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Abraham Lincoln American Appleton & Company author and T. Y. biography bronze Captain Carl Schurz Centenary charity Choate coln's Commemoration Crowell & Company dead President eyes face felt forgot Frederick Douglass Frederick Trevor Hill G. P. Putnam's Sons grief ham Lincoln heart Herndon Herndon's Lincoln heroes honor human nature humor impression J. G. Holland John G Joseph H Judge David Davis JULIA WARD jury justice knew LINCOLN CENTENNIAL Lincoln the Lawyer Lincoln's character Lincoln's death Lincolniana lived malice matter memory Mifflin mind never Nicolay Noah Brooks numbered passage patience pen-portrait plain praise present President President's qualities quoted reason Reprinted by permission Roine says seemed sense Seward slavery sorrow speech Stanton sympathy T. Y. Crowell tender tion Tom Taylor tributes truth turn Union utterances volume William Lloyd Garrison words Writings of Abra Writings of Abraham York
Page 45 - Duncan is in his grave; After life's fitful fever he sleeps well; Treason has done his worst: nor steel, nor poison, Malice domestic, foreign levy, nothing Can touch him further.
Page 100 - DEAR MADAM : I have been shown in the files of the War Department a statement of the Adjutant-General of Massachusetts that you are the mother of five sons who have died gloriously on the field of battle. I feel how weak and fruitless must be any words of mine which should attempt to beguile you from the grief of a loss so overwhelming.
Page 114 - For you bouquets and ribbon'd wreaths— for you the shores a-crowding, For you they call, the swaying mass, their eager faces turning; Here Captain! dear father! This arm beneath your head! It is some dream that on the deck, You've fallen cold and dead.
Page 116 - Beside this corpse, that bears for winding-sheet The Stars and Stripes he lived to rear anew, Between the mourners at his head and feet, Say, scurrile jester, is there room for you? Yes, he had lived to shame me from my sneer, To lame my pencil and confute my pen; To make me own this hind of princes peer, This rail-splitter a true-born king of men.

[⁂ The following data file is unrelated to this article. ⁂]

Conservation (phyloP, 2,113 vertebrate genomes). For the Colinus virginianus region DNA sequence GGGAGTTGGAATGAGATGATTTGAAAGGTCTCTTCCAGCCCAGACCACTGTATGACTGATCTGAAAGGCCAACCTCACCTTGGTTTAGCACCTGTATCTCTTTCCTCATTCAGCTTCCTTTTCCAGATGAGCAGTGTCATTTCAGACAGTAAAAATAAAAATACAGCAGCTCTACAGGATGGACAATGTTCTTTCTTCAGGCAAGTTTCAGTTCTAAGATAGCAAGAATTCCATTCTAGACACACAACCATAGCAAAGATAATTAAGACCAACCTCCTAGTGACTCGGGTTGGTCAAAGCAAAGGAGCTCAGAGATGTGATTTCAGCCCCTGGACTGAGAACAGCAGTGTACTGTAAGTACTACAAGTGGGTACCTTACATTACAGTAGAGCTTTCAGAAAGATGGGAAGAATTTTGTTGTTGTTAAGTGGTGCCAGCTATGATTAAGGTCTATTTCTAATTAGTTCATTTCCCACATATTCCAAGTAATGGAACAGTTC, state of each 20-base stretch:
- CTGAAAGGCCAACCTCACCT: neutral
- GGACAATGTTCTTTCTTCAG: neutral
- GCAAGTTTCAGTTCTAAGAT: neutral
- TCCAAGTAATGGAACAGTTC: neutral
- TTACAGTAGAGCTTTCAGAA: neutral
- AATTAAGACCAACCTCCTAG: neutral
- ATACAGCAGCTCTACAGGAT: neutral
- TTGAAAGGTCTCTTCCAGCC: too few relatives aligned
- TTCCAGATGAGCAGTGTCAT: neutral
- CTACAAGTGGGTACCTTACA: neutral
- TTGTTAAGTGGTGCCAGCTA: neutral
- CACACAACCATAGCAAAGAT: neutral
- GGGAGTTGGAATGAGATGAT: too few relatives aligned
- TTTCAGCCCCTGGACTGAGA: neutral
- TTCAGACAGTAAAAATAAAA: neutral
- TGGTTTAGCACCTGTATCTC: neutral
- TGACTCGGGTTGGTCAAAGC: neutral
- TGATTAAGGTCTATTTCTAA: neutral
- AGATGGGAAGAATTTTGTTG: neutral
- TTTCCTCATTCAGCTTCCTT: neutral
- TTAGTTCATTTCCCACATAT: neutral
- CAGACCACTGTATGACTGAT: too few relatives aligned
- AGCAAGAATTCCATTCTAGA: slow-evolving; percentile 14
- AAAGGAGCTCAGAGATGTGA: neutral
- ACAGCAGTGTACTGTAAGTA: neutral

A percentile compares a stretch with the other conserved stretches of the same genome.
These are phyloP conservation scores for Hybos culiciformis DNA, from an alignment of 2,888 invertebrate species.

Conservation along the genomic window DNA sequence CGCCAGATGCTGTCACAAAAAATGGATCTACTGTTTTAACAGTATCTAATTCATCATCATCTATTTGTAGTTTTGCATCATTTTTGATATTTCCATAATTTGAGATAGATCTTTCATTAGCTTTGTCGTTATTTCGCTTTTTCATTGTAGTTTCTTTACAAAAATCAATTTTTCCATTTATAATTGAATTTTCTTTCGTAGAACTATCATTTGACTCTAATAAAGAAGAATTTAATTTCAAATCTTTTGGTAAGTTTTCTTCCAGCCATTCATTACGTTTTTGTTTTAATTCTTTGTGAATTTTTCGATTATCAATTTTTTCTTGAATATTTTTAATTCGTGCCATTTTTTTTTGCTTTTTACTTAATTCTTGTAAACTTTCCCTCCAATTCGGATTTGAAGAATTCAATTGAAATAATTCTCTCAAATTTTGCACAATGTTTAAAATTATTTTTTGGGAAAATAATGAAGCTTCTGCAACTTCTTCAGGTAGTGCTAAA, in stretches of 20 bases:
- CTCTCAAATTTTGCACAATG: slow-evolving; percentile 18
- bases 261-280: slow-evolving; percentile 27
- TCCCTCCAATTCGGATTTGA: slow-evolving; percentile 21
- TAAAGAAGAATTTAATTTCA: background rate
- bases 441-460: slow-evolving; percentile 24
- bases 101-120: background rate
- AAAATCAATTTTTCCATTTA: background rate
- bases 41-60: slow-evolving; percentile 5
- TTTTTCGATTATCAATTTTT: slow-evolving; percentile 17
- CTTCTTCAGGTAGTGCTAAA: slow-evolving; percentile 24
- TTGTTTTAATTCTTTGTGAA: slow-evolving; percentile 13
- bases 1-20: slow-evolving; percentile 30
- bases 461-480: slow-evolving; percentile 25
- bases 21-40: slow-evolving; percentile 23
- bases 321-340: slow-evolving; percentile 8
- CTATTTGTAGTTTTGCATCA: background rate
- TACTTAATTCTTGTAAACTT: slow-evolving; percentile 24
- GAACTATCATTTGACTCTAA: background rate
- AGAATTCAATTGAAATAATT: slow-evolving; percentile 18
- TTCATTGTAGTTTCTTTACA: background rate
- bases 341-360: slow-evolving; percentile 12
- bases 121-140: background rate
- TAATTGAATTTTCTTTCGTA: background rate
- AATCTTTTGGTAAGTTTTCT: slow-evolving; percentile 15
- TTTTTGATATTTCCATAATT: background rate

Page 101 - I feel how weak and fruitless must be any words of mine which should attempt to beguile you from the grief of a loss so overwhelming. But I cannot refrain from tendering to you the consolation that may be found in the thanks of the Republic they died to save. I pray that our heavenly Father may assuage the anguish of your bereavement, and leave you only the cherished memory of the loved and lost, and the solemn pride that must be yours to have laid so costly a sacrifice upon the altar of freedom.
Page 103 - With malice toward none, with charity for all, with firmness in the right, as God gives us to see the right, let us strive to finish the work we are in...
Page 62 - Let us have faith that right makes might, and in that faith let us to the end dare to do our duty as we understand it.
Page 141 - Such was he, our Martyr-Chief, Whom late the Nation he had led, With ashes on her head, Wept with the passion of an angry grief : Forgive me if from present things I turn To speak what in my heart will beat and burn, And hang my wreath on his world-honoured urn.
Page 115 - You lay a wreath on murdered Lincoln's bier! • You, who with mocking pencil wont to trace, Broad for the self-complacent British sneer, His length of shambling limb, his furrowed face, His gaunt, gnarled hands, his unkempt, bristling hair. His garb uncouth, his bearing ill at ease, His lack of all we prize as debonair, Of power or will to shine, of art to please!
Page 107 - If we shall suppose that American Slavery is one of those offences which, in the providence of God, must needs come, but which, having continued through His appointed time, He now wills to remove, and that He gives to both North and South, this terrible war, as the woe due to those by whom the offence came, shall we discern therein any departure from those divine attributes which the believers in a Living God always ascribe to Him?